"Han läser ett kapitel."

Translation:He is reading a chapter.

December 30, 2014

18 Comments


https://www.duolingo.com/Matt92HUN

Ett kapitel av Das Kapital.

March 8, 2015

https://www.duolingo.com/diego.jacobo

I have realised many words in the Education section are very similar to Romantic languages (Spanish and French, at least), much more than the English translation. I wonder why...

August 22, 2015

https://www.duolingo.com/bjornet

It sounds like the word in Spanish "capítulo"

January 2, 2017

https://www.duolingo.com/devalanteriel

Sure - they're both ultimately derived from Latin capitulum.

English "chapter" actually comes from that as well - it's from Old French chapitre, which in turn comes from even older French chapitle, and in turn the Latin capitulum.

January 2, 2017

https://www.duolingo.com/myriam365

Yes, and also 'klass' (clase), 'universitet' (universidad), 'idé' (idea), 'lektion' (lección), 'skola' (escuela), 'bibliotek' (biblioteca), 'kurs' (curso), 'student' (estudiante), 'skriver' (escribir), 'prov' (prueba), .... but then you have 'anteckningar', 'utbildningen'... ((+_+))

January 24, 2017

https://www.duolingo.com/devalanteriel

Fun fact! Up until the 1960s, our minister of education was called ecklesiastikminister, since the department handled issues related not only to education, but also to the church and to culture. You can see the connection between ecklesiastik and iglesia. :)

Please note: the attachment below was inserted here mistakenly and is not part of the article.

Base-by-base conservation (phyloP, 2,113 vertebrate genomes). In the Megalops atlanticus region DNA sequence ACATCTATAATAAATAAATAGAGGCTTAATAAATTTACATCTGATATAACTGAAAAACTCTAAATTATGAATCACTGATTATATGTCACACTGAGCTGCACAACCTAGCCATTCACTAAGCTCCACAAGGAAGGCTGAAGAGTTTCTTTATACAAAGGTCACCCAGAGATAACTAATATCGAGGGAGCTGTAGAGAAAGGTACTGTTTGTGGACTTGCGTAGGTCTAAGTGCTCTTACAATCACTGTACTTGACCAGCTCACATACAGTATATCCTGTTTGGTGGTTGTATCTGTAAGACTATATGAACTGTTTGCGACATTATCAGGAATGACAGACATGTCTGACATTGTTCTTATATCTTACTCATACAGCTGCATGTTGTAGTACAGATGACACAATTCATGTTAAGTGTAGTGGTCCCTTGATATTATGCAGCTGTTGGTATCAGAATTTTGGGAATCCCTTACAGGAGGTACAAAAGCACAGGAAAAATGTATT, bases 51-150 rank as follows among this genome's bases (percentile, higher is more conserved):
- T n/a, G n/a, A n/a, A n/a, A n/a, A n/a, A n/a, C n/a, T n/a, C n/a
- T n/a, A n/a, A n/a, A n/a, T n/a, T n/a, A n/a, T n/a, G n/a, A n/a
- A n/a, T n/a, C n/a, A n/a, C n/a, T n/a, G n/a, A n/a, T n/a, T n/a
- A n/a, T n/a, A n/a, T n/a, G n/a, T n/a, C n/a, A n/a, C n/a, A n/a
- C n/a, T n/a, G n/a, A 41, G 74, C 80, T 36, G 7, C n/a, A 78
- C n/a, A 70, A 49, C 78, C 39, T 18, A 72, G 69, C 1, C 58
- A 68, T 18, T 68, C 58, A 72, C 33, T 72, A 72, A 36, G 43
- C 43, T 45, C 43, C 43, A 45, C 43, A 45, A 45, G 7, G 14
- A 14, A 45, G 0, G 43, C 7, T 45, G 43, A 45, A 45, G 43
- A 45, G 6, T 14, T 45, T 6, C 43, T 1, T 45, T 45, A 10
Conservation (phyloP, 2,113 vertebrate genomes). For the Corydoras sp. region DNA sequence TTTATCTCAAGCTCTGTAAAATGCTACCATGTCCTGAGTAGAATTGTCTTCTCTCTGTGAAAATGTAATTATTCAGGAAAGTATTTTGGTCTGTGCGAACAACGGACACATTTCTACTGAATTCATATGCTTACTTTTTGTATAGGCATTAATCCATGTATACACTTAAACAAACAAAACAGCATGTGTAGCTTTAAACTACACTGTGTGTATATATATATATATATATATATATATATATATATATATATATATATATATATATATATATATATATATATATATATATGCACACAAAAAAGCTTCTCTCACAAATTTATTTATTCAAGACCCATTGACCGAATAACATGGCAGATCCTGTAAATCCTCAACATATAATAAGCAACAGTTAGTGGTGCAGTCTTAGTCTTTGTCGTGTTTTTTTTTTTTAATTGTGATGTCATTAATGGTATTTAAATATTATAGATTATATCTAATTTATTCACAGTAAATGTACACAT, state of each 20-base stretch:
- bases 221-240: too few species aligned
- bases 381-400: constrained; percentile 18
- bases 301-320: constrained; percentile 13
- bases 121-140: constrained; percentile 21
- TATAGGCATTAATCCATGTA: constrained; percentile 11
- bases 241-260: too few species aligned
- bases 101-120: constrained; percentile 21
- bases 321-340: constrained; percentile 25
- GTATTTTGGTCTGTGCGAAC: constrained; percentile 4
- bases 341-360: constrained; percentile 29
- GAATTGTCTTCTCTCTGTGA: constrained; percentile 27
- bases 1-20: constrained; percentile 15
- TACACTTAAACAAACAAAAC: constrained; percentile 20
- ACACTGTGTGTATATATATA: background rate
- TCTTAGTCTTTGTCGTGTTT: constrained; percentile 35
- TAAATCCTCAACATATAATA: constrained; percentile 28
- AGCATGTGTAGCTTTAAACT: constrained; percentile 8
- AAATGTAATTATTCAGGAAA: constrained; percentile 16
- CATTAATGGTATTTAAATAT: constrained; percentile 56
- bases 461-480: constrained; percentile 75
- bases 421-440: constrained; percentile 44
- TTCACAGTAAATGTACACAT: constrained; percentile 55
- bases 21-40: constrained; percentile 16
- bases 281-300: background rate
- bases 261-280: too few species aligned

January 24, 2017

https://www.duolingo.com/myriam365

Yes, in fact it is 'eclesiástico' in Spanish. Here in Spain, we still have the Church and the government deciding what children have to learn. And they change the law every other year. You can imagine. No critical thinking at all.

January 24, 2017

https://www.duolingo.com/Zzzzz...

Is it really [ka'pittel] with a double t? Are there other words that behave this way or is this an exception? And if there are more words like this, is there a rule to help one recognise them?

December 30, 2014

https://www.duolingo.com/Lundgren8

Yeah, that’s how it’s pronounced. It can happen with loanwords since their spelling aren’t necessarily changed to reflect Swedish phonology.

December 30, 2014

https://www.duolingo.com/MattBush2

As läser can mean studies in some contexts, would that be an acceptable translation here?

December 31, 2015

https://www.duolingo.com/devalanteriel

I would argue that it shouldn't be. You can läsa a subject, and it would mean to study that subject, but it doesn't quite hold true for books.

December 31, 2015

https://www.duolingo.com/nehakl23

What would be the Swedish word for capital in context of a letter written in Uppercase? How would one say "The word has a capital letter" or "The text is written in capital letters"?

June 10, 2017

https://www.duolingo.com/devalanteriel

We use versaler for uppercase / capital letters, and kapitäler for small caps. Colloquially, like in English, we usually just say stora (large) and små (small) bokstäver (letters).

June 10, 2017

https://www.duolingo.com/nehakl23

Tack!! :)

June 10, 2017

https://www.duolingo.com/JoakimEk

And lower case is "gemener".

November 12, 2017
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